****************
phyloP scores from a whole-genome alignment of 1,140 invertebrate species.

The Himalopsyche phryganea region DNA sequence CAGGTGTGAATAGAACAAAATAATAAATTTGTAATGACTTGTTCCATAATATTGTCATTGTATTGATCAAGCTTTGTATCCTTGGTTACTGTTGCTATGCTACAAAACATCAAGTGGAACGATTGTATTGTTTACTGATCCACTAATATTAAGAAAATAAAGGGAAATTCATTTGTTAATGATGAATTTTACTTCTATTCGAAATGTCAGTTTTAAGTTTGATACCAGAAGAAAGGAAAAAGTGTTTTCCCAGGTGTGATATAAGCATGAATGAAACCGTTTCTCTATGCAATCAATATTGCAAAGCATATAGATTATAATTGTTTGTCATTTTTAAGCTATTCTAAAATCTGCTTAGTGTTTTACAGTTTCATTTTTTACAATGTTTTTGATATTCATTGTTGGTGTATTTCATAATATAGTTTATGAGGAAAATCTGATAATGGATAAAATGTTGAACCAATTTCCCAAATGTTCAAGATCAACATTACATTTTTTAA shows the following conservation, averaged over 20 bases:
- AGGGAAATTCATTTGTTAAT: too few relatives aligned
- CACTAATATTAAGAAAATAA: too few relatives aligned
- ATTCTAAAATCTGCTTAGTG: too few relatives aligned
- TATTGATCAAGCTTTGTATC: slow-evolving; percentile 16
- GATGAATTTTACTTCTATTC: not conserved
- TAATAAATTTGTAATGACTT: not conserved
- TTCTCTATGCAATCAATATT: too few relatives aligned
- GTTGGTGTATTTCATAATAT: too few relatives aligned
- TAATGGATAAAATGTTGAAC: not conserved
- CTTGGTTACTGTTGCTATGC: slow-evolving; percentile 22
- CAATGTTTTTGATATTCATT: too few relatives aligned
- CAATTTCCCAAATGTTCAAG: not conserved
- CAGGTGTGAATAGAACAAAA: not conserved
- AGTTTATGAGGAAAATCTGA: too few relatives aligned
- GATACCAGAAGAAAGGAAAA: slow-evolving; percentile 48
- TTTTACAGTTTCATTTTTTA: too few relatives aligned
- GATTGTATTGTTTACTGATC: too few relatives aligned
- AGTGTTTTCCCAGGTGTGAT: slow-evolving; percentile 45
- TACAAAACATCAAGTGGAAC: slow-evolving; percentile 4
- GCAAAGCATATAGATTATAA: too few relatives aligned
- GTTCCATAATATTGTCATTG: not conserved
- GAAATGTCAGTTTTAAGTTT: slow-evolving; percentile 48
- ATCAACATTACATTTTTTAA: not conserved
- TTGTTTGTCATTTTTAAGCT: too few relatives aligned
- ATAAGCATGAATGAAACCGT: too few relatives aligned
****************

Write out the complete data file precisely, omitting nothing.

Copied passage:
phyloP scores from a whole-genome alignment of 1,140 invertebrate species.

The Himalopsyche phryganea region DNA sequence CAGGTGTGAATAGAACAAAATAATAAATTTGTAATGACTTGTTCCATAATATTGTCATTGTATTGATCAAGCTTTGTATCCTTGGTTACTGTTGCTATGCTACAAAACATCAAGTGGAACGATTGTATTGTTTACTGATCCACTAATATTAAGAAAATAAAGGGAAATTCATTTGTTAATGATGAATTTTACTTCTATTCGAAATGTCAGTTTTAAGTTTGATACCAGAAGAAAGGAAAAAGTGTTTTCCCAGGTGTGATATAAGCATGAATGAAACCGTTTCTCTATGCAATCAATATTGCAAAGCATATAGATTATAATTGTTTGTCATTTTTAAGCTATTCTAAAATCTGCTTAGTGTTTTACAGTTTCATTTTTTACAATGTTTTTGATATTCATTGTTGGTGTATTTCATAATATAGTTTATGAGGAAAATCTGATAATGGATAAAATGTTGAACCAATTTCCCAAATGTTCAAGATCAACATTACATTTTTTAA shows the following conservation, averaged over 20 bases:
- AGGGAAATTCATTTGTTAAT: too few relatives aligned
- CACTAATATTAAGAAAATAA: too few relatives aligned
- ATTCTAAAATCTGCTTAGTG: too few relatives aligned
- TATTGATCAAGCTTTGTATC: slow-evolving; percentile 16
- GATGAATTTTACTTCTATTC: not conserved
- TAATAAATTTGTAATGACTT: not conserved
- TTCTCTATGCAATCAATATT: too few relatives aligned
- GTTGGTGTATTTCATAATAT: too few relatives aligned
- TAATGGATAAAATGTTGAAC: not conserved
- CTTGGTTACTGTTGCTATGC: slow-evolving; percentile 22
- CAATGTTTTTGATATTCATT: too few relatives aligned
- CAATTTCCCAAATGTTCAAG: not conserved
- CAGGTGTGAATAGAACAAAA: not conserved
- AGTTTATGAGGAAAATCTGA: too few relatives aligned
- GATACCAGAAGAAAGGAAAA: slow-evolving; percentile 48
- TTTTACAGTTTCATTTTTTA: too few relatives aligned
- GATTGTATTGTTTACTGATC: too few relatives aligned
- AGTGTTTTCCCAGGTGTGAT: slow-evolving; percentile 45
- TACAAAACATCAAGTGGAAC: slow-evolving; percentile 4
- GCAAAGCATATAGATTATAA: too few relatives aligned
- GTTCCATAATATTGTCATTG: not conserved
- GAAATGTCAGTTTTAAGTTT: slow-evolving; percentile 48
- ATCAACATTACATTTTTTAA: not conserved
- TTGTTTGTCATTTTTAAGCT: too few relatives aligned
- ATAAGCATGAATGAAACCGT: too few relatives aligned